Considering integrating mobile into your marketing strategy? Well, that consideration period is short and getting shorter, according to new research teased April 18 at Forrester’s Forum for Marketing Leaders in Los Angeles.
Roughly 22% of the U.S. online population are either heading into the mobile mind shift full-tilt right now or have already made the leap. “Tablets and phones are central to how people are now experiencing the world,” said Forrester analysts Josh Bernoff, SVP of idea development. “Mobile in a Pavlovian way is creating expectations that marketers must now deliver on.”
Defined as “the expectation that any desired information or service is available, on any appropriate device, in context, at a person’s moment of need,” the mobile mind shift is about more than apps and the mobile Internet—it’s about truly discerning what consumers want and understanding the fact that if those same consumers don’t get it on their own terms, they’ll blithely move onto the competitor.
In duo of complementary reports—“The Mobile Mind Shift Index” and “Marketing Strategy for the Mobile Mind Shift”—Bernoff and senior analyst Melissa Parrish discuss the “hows” and the “what next’s?” of identifying and handing consumers that want what they want when they want it.
Bernoff developed the Mobile Mind Shift Index (MMSI) by examining three mobile engagement drivers—device ownership, frequency of access, and diversity of locations—to create six consumer categories on a scale of zero to 100, from least engaged to most connected. Essentially, devices + access + locations = MMSI.
Those with an MMSI score of 40 or less—“disconnecteds” (MMSI below 20); “dabblers” (MMSI between 20 and 30); and “roamers” (MMSI between 30 and 40)—are considered to be “unshifted segments,” which currently represents about 78% of consumers. So-called “adapters” (MMSI between 40 and 50); “immersers” (MMSI between 50 and 60); and “perpetuals” (MMSI of 60 and above) already have extremely high mobile expectations that are only going to continue to grow.
Demographics-wise, the MMSI breakdowns aren’t altogether surprising. For example, disconnecteds, for whom their “cell phones” aren’t a centerpiece of their lives—“they still think phones are for talking,” quipped Bernoff”—make up about 41% of the U.S. population and are usually 45 or older. The youngest mobile users are the most demanding segment, with the highest index percentage—nearly 40% of consumers ages 18 to 24 are in the top three categories for usage and expectations. But it’s no one single attribute that’s most important: age, affluence, and gender are all significant factors to consider in figuring out how far to take your mobile strategy.
The pertinent question now is: How can marketers, as Bernoff put it, determine if their customers are “demanding mobile and how urgent is it that you live up to that expectation?”
According to Bernoff, marketers whose customers have an MMSI of 35 or higher need to get their strategies in gear urgently, while those whose customers have an MMSI of 25 or under will see those customers beginning to demand greater mobile utility within the next year. It’s essential to determine where your customers are on the spectrum; a fanatically mobile-first strategy doesn’t make sense if your customers just aren’t there yet.
But it’s also important not to get mobile blinders on. A mobile strategy is about more than apps—it’s about customer experience, Parrishsaid. It’s also about utility. While mobile adoption is approaching 50% penetration in the U.S., of adults exposed to mobile advertising, only a quarter find it to be inventive or creative, 28% find it totally irrelevant, and nearly half ignore it altogether.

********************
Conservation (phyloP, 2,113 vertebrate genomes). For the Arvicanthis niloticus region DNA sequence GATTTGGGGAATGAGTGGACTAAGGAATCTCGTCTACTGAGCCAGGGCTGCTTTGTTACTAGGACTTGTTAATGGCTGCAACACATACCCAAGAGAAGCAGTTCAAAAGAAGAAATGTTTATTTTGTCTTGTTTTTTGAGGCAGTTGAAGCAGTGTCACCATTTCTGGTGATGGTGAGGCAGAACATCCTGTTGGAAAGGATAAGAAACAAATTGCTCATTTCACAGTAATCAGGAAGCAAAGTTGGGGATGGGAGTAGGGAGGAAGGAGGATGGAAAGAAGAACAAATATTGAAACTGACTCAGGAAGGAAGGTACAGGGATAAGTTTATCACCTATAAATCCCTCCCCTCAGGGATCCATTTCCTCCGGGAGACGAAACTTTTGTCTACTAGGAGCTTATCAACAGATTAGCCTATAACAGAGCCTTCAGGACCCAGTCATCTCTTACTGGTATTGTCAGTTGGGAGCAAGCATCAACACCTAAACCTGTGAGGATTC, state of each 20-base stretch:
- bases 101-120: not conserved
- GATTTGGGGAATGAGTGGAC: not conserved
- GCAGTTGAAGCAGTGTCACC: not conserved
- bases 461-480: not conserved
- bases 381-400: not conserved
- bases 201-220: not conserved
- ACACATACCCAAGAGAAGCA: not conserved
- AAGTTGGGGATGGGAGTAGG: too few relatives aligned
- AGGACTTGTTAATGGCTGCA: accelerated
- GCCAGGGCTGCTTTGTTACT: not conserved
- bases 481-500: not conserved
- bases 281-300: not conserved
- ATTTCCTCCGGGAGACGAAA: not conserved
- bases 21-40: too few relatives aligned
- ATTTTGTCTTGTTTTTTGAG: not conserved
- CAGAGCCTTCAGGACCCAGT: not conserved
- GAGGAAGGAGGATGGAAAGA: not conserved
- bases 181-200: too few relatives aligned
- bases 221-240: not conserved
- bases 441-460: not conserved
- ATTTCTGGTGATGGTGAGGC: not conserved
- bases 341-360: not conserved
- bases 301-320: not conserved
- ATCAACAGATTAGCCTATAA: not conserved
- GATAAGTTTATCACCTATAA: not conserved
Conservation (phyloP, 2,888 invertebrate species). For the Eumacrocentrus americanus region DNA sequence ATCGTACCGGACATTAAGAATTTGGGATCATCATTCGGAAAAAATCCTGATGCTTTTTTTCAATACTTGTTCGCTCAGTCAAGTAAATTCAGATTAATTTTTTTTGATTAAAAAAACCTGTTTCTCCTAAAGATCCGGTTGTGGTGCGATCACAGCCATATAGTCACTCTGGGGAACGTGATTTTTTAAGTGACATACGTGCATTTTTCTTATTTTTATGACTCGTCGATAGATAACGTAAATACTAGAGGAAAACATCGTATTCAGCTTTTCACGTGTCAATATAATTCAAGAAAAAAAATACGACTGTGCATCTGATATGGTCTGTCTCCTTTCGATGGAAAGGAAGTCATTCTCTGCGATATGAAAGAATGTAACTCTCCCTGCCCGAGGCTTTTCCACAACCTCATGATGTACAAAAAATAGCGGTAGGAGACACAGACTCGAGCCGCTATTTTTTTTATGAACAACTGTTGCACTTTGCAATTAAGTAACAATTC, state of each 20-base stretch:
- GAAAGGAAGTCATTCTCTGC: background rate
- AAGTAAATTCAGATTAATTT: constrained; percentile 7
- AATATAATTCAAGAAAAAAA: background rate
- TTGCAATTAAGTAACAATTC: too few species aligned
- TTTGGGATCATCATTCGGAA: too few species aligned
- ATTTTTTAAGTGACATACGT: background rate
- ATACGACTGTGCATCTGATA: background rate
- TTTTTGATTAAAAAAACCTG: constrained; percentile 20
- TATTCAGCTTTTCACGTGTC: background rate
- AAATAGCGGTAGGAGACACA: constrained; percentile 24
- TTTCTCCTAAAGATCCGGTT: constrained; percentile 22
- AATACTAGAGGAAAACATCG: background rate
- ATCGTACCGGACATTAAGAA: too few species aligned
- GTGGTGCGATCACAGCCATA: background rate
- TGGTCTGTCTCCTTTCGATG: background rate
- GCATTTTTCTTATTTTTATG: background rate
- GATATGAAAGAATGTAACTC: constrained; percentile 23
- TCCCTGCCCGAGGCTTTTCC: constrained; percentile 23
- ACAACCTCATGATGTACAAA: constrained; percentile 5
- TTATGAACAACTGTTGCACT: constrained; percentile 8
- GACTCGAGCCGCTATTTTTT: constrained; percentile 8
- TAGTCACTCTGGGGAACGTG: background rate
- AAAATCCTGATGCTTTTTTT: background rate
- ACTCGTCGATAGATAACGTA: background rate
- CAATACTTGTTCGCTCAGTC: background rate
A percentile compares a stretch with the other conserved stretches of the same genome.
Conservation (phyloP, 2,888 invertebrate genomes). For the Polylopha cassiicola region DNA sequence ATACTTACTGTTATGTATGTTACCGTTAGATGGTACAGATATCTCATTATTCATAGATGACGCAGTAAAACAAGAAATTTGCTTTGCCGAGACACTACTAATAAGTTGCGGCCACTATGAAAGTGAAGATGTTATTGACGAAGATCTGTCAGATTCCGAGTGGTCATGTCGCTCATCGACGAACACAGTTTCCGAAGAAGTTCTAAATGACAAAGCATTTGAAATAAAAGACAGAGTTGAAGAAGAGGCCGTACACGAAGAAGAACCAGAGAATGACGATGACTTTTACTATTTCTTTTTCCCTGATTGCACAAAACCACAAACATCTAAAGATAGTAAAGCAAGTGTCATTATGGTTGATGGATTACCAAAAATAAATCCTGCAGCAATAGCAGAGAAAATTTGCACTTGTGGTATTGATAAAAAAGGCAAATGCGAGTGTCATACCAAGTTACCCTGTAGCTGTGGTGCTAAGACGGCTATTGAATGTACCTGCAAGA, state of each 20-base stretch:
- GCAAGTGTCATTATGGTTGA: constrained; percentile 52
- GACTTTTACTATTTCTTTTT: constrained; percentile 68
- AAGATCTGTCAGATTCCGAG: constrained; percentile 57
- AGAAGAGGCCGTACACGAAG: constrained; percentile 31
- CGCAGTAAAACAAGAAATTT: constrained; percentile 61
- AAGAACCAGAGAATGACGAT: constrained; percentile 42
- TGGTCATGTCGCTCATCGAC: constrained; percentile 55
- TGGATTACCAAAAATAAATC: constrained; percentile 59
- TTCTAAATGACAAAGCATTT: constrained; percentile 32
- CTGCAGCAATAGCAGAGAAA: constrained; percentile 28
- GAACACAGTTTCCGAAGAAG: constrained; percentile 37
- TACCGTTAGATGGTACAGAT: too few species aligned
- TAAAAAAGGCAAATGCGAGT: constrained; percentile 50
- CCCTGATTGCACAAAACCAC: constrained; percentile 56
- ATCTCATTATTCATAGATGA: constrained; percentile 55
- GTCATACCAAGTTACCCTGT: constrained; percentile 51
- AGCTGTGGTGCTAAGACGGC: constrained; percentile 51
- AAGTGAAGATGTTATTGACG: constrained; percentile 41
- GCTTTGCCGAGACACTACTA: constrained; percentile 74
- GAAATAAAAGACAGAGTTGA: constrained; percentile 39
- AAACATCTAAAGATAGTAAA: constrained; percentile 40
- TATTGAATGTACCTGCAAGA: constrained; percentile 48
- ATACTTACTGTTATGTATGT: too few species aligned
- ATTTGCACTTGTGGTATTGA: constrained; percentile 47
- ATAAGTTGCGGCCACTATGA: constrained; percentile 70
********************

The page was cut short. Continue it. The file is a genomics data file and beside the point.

For Parrish, a self-described perpetual, the new marketing imperative is this: “You need to shorten the distance between what perpetually connected consumers want and what they get, and you do this through utility-based experience—but not just through improving your messaging and advertising.”
If you want to hook perpetuals specifically, you need to give them higher quality interactions and faster service.
“Perpetuals value experiences that save them time, hassle, and money, and these expectations are very high,” Parrish said. “So you don’t just have a new strategy to deal with, you have a mission if you choose to accept it—though you actually don’t really have a choice.”
There are five basic ways to best serve the perpetual market with high-service utility, Parrish said.
1. Become a trusted agent like Mercedes Benz, whose mbrace concierge app will do everything from sending you driving direction to making your dinner reservations.
2. Uncover and then solve a customer problem you didn’t previously no existed, like UPS and its My Choice program, which lets users reroute packages and reschedule deliveries so they no longer have to deal with missed deliveries or rain-soaked packages on their doorstep.
3. Get out of your customer’s way like Starbucks is doing through its partnership with Square, which allows customers to pay for coffee with their mobile device.
4. Automate mundane tasks like the Google Now app, which does more than remind users about upcoming appointments—it tells them exactly when to leave to get there on time and provides directions based on real-time traffic and transportation conditions.
5. Fulfill a need even your consumers didn’t know they had, like Krispy Kreme does with its Hot Light Locator app, which alerts users when they’re in proximity of fresh donuts.
What marketers need to do is add value to the mobile experience, because “it’s not just expectations that are shifting,” Parrish said. “This also means perpetually connected consumers are turning to technology for unique and awfully specific reasons.”
Both Forrester reports will be officially released on April 19.